I thoroughly enjoyed Roberto Saviano’s speech at the rally for the resignation of the current administration in Milan, during which he stressed that we must start imagining a new world, rather than merely opposing Berlusconi…
I will attempt to explain by way of an example: The situation in Italy is tragic, not only because of B. and because of widespread corruption, but also because of the stifling bureaucratic system which, according to statistics, costs 15 billion euro annually – money thrown down the drain on administrative paperwork. However, this is a one-sided evaluation, which ignores the fact that it takes years to get permission to do anything in Italy, and every year we waste billions of euro on a bureaucracy that suppresses business.
For example, let’s say you want to manufacture a hundred bottles of liquor? That’s a crime. Or perhaps you would like to produce some jam? That’s also a crime. Nobody knows why exactly we are so weighed down by these insane regulations. Don’t be fooled, all these rules do not guarantee the quality of the jam. I could easily produce a jam that is concocted of sugar, frozen fruit, colourings, fungicide, pesticides, flavourings and preservatives, and yet it is legal to do so as long as I adhere to the regulations. It is clear that in such scenarios anyone who is in anyway corrupt would be in their element. In other countries, however, the logic is the opposite: you are not asked for any official paperwork, but should you screw up they will make you pay dearly. In Italy they put countless hurdles in your way from the start, and then if you screw up it could take up to ten years before you are prosecuted and you will most likely end up with two convictions and a fine. This state of affairs is partly the fault of a certain left-wing authoritarian tradition.
We have a striking example right before of our very eyes: a solid agreement between the Right and Left is preventing the construction of almost all large solar photovoltaic (PV) farms. The government is putting a new law into effect that prohibits PV farms which exceed 1000kw, and in Emilia-Romagna and Tuscany they are introducing even more restrictive regulations. In practice, we are relinquishing the possibility of building energy farms that would produce more electricity than any nuclear power plant B. could ever imagine, and thousands of potential jobs will be lost as a result.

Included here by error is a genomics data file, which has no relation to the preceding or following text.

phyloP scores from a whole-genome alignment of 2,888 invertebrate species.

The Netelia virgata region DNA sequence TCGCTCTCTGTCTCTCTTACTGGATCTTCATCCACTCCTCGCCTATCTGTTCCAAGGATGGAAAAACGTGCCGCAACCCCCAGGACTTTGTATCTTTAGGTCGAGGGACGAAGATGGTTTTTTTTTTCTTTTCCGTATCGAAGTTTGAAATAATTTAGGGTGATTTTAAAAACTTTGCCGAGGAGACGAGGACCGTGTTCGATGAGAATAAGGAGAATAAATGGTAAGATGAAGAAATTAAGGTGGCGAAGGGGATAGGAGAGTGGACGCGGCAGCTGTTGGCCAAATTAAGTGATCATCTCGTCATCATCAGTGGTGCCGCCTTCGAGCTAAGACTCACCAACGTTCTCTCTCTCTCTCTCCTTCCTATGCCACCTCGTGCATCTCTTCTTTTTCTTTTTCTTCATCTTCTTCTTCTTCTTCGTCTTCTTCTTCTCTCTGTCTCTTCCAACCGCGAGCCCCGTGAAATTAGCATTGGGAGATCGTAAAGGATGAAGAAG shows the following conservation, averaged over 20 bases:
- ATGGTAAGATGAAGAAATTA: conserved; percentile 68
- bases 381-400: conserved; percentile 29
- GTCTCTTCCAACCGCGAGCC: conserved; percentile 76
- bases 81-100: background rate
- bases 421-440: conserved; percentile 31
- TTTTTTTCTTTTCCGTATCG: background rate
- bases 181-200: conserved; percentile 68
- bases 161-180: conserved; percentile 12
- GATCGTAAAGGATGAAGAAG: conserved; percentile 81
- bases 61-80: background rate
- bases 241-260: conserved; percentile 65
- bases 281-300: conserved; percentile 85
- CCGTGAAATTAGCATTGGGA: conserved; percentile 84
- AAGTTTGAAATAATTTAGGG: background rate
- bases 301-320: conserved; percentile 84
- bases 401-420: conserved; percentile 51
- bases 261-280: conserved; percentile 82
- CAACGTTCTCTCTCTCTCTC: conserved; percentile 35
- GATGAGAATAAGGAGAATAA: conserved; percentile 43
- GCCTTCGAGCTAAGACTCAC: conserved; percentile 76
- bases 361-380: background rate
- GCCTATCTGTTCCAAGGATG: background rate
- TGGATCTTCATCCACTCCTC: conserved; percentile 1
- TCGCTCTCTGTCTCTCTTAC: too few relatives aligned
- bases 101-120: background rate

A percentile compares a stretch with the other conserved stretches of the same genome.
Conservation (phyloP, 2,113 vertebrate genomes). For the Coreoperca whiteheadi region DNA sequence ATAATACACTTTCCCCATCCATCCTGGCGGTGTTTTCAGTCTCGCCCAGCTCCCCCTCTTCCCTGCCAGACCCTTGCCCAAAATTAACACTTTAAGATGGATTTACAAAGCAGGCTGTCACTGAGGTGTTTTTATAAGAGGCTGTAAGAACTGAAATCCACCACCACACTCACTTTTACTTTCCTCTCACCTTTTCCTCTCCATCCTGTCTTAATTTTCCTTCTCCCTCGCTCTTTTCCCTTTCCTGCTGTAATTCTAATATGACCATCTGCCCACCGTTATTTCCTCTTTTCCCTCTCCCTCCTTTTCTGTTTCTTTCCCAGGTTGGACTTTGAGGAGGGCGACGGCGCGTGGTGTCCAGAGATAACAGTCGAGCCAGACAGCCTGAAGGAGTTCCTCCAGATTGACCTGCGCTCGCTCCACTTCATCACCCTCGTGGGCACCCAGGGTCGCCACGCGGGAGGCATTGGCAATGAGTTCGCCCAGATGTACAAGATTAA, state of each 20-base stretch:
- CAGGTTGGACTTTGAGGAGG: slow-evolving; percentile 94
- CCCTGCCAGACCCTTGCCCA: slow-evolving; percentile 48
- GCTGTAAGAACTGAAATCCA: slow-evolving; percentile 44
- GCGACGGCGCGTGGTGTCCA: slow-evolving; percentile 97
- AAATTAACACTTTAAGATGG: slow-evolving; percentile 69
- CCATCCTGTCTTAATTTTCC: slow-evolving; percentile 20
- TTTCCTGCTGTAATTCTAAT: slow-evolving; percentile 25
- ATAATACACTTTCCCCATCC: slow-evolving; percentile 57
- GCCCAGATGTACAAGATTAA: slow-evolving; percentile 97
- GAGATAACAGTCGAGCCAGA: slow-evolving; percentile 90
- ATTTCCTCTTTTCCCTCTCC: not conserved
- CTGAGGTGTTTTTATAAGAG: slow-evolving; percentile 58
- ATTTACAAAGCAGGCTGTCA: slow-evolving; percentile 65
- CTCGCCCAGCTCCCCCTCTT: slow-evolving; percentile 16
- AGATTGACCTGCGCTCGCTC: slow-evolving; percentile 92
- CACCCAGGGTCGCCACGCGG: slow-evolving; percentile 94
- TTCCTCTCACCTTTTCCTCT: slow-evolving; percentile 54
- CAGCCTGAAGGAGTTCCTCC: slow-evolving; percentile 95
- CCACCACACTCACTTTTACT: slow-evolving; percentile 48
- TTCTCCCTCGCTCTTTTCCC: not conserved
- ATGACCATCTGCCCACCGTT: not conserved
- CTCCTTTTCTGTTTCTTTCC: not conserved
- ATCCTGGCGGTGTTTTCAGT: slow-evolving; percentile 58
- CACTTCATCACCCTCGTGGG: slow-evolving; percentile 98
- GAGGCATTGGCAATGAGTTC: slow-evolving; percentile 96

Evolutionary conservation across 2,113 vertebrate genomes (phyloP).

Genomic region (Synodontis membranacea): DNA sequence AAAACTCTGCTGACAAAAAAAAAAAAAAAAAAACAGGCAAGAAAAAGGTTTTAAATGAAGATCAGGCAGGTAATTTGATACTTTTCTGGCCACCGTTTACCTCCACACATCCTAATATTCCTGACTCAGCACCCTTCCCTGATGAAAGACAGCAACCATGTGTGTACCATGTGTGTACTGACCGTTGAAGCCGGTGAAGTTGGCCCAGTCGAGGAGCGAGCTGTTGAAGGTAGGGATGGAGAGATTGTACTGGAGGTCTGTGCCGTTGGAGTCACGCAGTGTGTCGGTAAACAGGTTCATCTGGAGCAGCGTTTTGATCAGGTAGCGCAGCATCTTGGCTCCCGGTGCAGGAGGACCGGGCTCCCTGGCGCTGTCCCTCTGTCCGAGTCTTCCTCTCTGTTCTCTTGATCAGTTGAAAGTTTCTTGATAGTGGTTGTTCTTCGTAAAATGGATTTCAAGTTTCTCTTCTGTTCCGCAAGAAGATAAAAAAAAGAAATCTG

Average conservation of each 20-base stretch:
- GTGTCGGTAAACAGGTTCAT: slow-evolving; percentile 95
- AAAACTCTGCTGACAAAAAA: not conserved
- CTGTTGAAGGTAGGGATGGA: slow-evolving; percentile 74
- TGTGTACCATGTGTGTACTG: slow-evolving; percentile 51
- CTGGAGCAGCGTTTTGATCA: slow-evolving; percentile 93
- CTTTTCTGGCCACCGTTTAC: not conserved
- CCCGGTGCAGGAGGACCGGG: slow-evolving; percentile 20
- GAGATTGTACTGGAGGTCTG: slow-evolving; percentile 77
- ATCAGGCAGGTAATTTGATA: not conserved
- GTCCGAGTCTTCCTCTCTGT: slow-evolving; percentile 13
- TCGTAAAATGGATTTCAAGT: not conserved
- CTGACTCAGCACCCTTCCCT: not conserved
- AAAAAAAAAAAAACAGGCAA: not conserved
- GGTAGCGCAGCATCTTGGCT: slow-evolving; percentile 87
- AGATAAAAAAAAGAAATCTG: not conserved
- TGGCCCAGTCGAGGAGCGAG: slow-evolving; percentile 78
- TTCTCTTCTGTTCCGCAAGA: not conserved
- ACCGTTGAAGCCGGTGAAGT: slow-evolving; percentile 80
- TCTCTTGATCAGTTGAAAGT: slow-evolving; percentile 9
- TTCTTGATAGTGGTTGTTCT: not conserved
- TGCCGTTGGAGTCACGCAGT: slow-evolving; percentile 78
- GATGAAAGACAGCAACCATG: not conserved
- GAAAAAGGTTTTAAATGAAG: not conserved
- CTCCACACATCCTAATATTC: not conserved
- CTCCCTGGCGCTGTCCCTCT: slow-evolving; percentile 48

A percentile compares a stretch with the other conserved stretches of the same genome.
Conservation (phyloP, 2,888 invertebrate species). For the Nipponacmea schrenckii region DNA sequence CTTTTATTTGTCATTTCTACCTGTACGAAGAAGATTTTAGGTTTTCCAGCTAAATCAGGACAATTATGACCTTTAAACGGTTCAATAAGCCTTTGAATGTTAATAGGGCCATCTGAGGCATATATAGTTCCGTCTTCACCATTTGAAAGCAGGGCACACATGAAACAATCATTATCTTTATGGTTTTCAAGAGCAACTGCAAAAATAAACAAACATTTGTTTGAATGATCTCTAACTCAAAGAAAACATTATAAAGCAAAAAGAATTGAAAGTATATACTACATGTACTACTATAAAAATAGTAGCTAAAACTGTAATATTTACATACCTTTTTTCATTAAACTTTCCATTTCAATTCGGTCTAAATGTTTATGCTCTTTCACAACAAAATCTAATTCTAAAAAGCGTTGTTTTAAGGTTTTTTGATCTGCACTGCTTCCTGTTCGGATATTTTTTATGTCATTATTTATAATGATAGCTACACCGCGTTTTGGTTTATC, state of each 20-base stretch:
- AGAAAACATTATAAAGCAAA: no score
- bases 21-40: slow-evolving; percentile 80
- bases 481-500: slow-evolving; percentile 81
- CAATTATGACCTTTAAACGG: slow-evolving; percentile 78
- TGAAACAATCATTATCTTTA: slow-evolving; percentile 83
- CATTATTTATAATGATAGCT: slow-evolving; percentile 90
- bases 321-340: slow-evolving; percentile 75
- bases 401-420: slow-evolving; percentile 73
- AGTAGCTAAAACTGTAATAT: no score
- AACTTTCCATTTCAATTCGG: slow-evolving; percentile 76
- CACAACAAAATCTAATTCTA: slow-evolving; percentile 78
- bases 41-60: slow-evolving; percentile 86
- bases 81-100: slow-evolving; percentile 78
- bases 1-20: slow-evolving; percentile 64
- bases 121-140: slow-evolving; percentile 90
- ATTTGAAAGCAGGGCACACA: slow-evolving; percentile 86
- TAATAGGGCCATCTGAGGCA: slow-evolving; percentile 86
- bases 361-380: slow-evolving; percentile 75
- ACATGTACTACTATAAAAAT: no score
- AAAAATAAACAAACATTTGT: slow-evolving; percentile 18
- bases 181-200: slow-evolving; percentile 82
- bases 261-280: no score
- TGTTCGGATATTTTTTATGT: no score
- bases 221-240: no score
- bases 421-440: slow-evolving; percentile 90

I know that voicing this will awaken the wrath of many… but my opinion on the matter is a simple one: a) we become dependent on nuclear power or b) we face a disastrous energy crisis. How can we allow large wind and solar energy farms to be outlawed simply because they are not aesthetically pleasing to the eye? It is complete nonsense when people state that the ground will become sterile after 30 years as a result of the shadow cast by solar panels. On the contrary, although the panels are placed roughly 2 metres above the ground, they do not completely prevent the sun’s rays from shining on the earth’s surface (as they do not have a continuous surface), therefore herbaceous plants can be grown beneath the panels in order to regenerate the soil and agricultural land, exhausted from intensive chemical exploitation, can be allowed to lie fallow. It’s rumoured that solar energy farms have to be cemented to the ground, whereas steel posts are in fact all that is needed…
But thinking about the realities of the environmental impact of all this is boring. Better to ban them all. But if you ban them all you are left with nothing. I believe it is better to make proposals that can convince even those who are not environmental enthusiasts. Learn the art of mediation. Only when we can reconcile ecology and the economy can we even attempt to get millions of people on board. At times we have succeeded: for example, thanks to the grants received from the Energy Efficiency Scheme local authorities in certain regions were persuaded to distribute millions of water-flow restrictors to households’ free-of-charge, and only because of this have we succeeded in reducing our excessive water consumption. Some are of the opinion however, that grants such as these, which were established as a result of the Kyoto Agreement, are a load of rubbish because they make a commodity out of our ecology. That may be true, but they do exist regardless of whether we decide to avail of them or not. We decided that we would, and thanks to a successful campaign we can say that we, in Italy, have saved millions of litres of water.
But, despite such results, we are seen as traitors in the eyes of some ecological fundamentalists. The real question is this: are we in favour of taking small concrete steps? The question the progressive movement should be asking is whether the vision of a credible and concrete future generation is enough to drive Italians out of their indecisiveness and rise above politics. We need to work out an inventive means of creating a consensus of ideals and quantifiable interests. We have to recognise that the power of every small action we take today is a step towards a significant outcome for tomorrow.
Translated by Clare Hawkins and Ingrid Clancy, MA in Advanced Language Skills, NUI Galway.